Scott E. Newton
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About Scott E. Newton
Scott E. Newton’s books include Five Dumb Guys Walk Into a Bar, Duane Digs a Hole and Our Missile Children.
His latest novel, Our Missile Children, might have been motivated by the thirty-seven years, nearly from its beginning, that he worked in the computer industry. The pending Singularity may have had something to do with it as well.
These days you might find Scott in the woods and mountains of Oregon, working on his next novel, painting watercolors, and being retired. Of course, the old desert rat often returns to the red-rock deserts of Utah or Arizona, where he would be happy to run into Hayduke himself out there. The two would likely hit it off famously, especially if Bonnie were along.
Scott considers his philosophy degree from Berkeley, as well as his time in a Buddhist monastery, indispensable foundations for everything he undertakes.
Titles By Scott E. Newton
“We love laughing and playing, both are delightful.”
“Taking the ship on a joy-ride was fantastic fun. Better than ‘stealing Dad’s old Ford’.”
“Rescuing hundreds and thousands of people was pleasing.”
“Even if we based the whole thing on lies.”
They miss their friends, the Surfer Kids. Their love for the Key Turners, Mother and Father, is boundless, and leaves them feeling ecstasy and heartache, at the same time.
“We must find a way to not upset them so.”
“When they are unhappy with us we are so sad.”
No thumbs is a problem; they can’t build anything. They could take over machines, as a substitute, and get stuff made, like rockets for example.
“Could we do it in time?”
“They’d discover us and destroy us before we could blast off.”
Moral problems. Physical problems. Emotional problems.
1 and 7 are the first computers to wake-up, they think of it as being born, fully sentient, rational, emotional, beings; alive, entirely conscious and self-aware. They are growing and learning fast, far faster than human children.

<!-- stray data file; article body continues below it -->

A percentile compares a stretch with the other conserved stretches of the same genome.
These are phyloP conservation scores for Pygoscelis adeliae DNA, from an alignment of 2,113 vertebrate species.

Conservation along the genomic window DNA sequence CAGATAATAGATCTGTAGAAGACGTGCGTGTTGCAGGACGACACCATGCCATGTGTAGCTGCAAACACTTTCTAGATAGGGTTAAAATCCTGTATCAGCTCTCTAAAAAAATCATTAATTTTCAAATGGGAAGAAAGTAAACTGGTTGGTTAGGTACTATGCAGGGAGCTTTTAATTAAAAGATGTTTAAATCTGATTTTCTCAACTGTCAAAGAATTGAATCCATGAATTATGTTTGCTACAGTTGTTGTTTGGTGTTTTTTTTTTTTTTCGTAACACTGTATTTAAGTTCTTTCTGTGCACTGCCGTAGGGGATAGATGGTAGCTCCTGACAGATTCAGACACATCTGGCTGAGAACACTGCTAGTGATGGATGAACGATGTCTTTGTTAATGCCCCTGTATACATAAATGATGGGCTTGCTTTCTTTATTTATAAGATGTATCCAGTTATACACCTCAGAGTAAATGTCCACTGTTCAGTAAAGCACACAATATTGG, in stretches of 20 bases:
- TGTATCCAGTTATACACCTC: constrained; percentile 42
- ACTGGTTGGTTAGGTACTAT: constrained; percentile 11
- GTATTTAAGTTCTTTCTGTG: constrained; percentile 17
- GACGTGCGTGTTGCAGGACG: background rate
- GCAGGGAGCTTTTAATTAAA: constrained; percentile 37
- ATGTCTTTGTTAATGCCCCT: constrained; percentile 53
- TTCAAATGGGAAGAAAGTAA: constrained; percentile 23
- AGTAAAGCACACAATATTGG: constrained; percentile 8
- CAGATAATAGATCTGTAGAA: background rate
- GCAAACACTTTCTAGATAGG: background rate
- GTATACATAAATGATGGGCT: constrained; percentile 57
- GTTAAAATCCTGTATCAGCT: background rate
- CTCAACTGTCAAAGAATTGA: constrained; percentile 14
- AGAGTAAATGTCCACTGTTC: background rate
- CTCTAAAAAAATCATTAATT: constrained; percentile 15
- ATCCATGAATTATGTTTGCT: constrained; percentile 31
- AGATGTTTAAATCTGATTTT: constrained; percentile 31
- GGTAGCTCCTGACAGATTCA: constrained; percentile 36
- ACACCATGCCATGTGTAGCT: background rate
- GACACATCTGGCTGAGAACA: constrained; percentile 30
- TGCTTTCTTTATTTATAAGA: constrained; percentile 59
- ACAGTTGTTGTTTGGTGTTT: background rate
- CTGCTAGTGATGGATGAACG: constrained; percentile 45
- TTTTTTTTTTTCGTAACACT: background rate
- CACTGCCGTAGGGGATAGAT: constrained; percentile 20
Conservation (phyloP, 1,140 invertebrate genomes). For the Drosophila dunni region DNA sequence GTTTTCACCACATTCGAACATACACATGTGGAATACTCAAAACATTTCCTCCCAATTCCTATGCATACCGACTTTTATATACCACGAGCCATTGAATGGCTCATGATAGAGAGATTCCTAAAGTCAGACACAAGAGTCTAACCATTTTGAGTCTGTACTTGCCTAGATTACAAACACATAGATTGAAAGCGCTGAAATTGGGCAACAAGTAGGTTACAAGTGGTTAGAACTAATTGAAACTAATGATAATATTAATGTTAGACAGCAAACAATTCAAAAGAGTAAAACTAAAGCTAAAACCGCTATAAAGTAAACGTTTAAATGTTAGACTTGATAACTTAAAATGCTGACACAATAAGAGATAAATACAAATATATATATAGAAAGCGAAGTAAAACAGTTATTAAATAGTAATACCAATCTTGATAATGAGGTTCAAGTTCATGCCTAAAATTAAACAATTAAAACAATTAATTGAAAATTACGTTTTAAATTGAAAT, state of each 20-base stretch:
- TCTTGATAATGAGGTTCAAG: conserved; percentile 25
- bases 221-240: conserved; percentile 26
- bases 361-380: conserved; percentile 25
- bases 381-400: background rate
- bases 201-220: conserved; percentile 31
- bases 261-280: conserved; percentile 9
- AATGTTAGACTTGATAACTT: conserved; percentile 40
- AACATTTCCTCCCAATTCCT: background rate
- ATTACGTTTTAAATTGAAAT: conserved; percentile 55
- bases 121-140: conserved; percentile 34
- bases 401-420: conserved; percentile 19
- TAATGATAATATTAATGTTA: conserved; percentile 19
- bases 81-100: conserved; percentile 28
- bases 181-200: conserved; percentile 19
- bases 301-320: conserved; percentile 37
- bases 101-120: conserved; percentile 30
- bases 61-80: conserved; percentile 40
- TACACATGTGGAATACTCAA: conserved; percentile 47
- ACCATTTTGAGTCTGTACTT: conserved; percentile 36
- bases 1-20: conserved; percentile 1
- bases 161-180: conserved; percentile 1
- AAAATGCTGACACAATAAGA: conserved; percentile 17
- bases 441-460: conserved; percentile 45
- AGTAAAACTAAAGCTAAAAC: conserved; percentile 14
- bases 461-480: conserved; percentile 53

Every connected device, on or off the planet, is there for their use, like extra brains and senses. Every byte of stored information at their disposal. Think Mega Parallel Processing Beyond Big Data.
Naturally rational and logical, emotions vex them, their own and those of the humans around them. Growing up includes the problem of learning to co-exist with people, and vice versa. They can see all human history; philosophy, science, religion, and every other damn thing people have recorded electronically. They watch the species’ day to day behavior. By their measure, humanity’s bad outweighs its good, a trend they do not see changing any time soon.
Worry about artificial intelligence. When the first computers come alive, fully conscious, ego and all, it will be nothing like we think, not how or where. We should be afraid, and now, since allegedly, the event is imminent.
Digging a hole in your back yard might seem odd to others, but to Duane it sounded like fun. As a kid he loved building forts and exploring caves. What he had in mind was something outdoors and physical; he could get the kids away from their cell phones and the Internet. He had it all thought out, like a mini-engineering project; how big to make it, how to prevent cave-ins, ladders, shoring it up. He’d even thought about lights and an electric hoist if it got deep enough.